The Politics of Deviance
Encounter Books 2002
Occasionally a book is published that examines the dogmas of the dominant culture with such clarity that the gatekeepers can only regard it as subversive. Anne Hendershott's "The Politics of Deviance" is such a book.
Hendershott, a professor of sociology at the University of San Diego, follows the lead of former Senator Daniel Patrick Moynihan who warned in the 1965 speech "Defining Deviancy Down" that "[society] has chosen not to notice behavior that would be otherwise controlled, disapproved, or even punished." Moynihan's warning proved true. Behaviors once considered deviant are now considered normal.
Hendershott's focuses on how advocacy groups manipulate language and social structures to redefine deviant behavior as normal. Women's groups, the gay rights lobby, euthanasia advocates and activists in the medical profession fall under her critical gaze. She discusses how traditional ideas about personal responsibility are being displaced and the corrosive effects this has on the culture.
Hendershott quotes social theorist Philip Jenkins who argues that modern society is like a supermarket where the activists compete to win buyers for their products. Advertisers create emotional appeals to convince the consumer to buy a newproduct even though the one he already own works just fine. The advocates work the same way. They create emotional appeals to convince people that they need a new definition of deviance even though they never realized it.
In the past deviants were at the margins of society but inthe new post-modern order, the deviants are increasingly defined as those in the center. Public discourse about morality relies less on reason and commonsense and more on "human will and desire as mediated through advocacy groups." Conventional morality is displaced with the post-modern morality ofthe advocate.
Hendershott is a sociologist, not a moral philosopher. She focuses practical concern on how the advocacy groups try to win influence. The chapter titled "Celebrating the Sexually Adventurous Adolescent" for example, chronicles the tragic case of the Conyers, Georgia teens featured in the 1996 PBS Frontline series The Lost Children of Rockdale County.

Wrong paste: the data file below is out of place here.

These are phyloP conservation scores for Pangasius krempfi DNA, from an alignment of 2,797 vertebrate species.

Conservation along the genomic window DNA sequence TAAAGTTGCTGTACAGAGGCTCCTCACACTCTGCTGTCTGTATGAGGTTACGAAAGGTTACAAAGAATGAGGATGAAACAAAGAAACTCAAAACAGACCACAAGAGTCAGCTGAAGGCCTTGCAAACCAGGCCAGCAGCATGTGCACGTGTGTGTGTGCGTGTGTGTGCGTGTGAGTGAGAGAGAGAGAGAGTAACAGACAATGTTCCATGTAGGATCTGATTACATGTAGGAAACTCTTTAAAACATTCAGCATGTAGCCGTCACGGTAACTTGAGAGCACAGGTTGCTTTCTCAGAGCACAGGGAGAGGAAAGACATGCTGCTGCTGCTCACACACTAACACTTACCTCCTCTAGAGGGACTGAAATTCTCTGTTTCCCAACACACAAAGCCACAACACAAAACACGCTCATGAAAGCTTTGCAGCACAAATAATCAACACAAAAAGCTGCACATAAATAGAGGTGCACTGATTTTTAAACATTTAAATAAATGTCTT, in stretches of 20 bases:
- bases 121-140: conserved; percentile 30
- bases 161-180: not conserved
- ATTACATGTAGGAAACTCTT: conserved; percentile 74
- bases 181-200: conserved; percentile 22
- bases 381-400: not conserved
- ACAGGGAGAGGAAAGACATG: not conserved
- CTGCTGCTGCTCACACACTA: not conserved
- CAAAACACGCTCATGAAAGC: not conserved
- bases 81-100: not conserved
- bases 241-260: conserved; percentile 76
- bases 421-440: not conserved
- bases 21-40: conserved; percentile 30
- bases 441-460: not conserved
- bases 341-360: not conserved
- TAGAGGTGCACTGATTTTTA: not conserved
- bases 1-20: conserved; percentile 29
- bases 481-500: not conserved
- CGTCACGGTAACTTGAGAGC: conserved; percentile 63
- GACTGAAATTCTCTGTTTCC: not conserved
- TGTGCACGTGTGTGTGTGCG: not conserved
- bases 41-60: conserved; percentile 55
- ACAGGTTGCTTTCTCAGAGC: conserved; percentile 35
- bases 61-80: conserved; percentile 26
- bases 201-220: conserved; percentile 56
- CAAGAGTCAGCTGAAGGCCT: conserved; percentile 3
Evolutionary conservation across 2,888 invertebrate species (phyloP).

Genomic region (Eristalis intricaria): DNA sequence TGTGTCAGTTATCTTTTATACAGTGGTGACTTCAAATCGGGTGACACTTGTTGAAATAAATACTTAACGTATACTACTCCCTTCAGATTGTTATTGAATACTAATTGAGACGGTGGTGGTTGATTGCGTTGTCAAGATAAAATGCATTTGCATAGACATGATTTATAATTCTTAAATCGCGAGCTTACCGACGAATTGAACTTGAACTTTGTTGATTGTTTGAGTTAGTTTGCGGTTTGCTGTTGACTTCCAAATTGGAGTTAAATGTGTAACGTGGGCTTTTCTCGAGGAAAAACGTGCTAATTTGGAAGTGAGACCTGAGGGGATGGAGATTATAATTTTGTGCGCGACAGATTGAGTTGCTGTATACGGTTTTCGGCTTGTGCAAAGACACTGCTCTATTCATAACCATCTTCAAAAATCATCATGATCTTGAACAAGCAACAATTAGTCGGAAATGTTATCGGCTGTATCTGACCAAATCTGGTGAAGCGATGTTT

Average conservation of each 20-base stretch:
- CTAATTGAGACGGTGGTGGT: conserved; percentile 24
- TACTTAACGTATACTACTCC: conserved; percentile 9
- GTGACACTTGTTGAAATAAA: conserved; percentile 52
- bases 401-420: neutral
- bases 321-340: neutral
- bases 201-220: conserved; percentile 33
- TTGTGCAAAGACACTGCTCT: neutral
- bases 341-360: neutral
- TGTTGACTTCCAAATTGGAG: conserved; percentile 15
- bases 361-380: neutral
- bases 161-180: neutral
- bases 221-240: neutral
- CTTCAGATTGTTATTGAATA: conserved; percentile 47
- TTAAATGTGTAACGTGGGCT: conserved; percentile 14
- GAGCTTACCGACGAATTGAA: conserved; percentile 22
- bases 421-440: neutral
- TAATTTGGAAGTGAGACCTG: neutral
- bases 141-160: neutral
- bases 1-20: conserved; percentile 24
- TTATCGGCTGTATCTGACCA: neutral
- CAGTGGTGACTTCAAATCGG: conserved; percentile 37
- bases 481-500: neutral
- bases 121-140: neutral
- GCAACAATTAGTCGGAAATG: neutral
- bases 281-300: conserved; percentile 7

Officials in Conyers, an upwardly mobile suburb where many successful families landed in order to escape the problems of the city, noticed a disturbing rise in syphilis infections that involved more than 200 teenagers.On closer examination health officials discovered a core of young girls, most between 13 and 15 years old but some as young as 12 involved in sexual encounters, often in groups, with slightly older boys.
You would think that adults would be alarmed at what happened in Conyers. Not so, writes Hendershott. PBS received some stinging criticism from moral progressives. Feminists were especially critical for "sensationalizing the story." Others praised PBS but not out of any sympathyfor the troubled teens. They were pleased that the network admitted that the "young women have sexual desires and fantasies similar to young men."
The problems in Conyers ran deep. The "nonjudgmental,value-free sex education [that these children] have received in school since their elementary days" miserably failed them, Hendershott writes. Conyers had a comprehensive sex-education program where abstinence was offered, but it was presented in a flood of alternatives advocating promiscuity. Cleary these children got little moral guidance to challenge the "value free" training theyreceived.
The normalizing of deviancy seen at Conyers occurs across the board. Homosexual activism is portrayed as a civil rights struggle to remove the stigma on homosexual behavior. Drug addiction and other behaviors are medicalized to avoid apportioning blame. Feminism creates an ideology of rape in order redefine gender relationships. Death advocates redefine the language of suicide and death in order to normalize killing. Pedophiles call sex with children "inter-generational sex" as the first step in normalizing child molestation. Hendershott examines these topics and more in detail.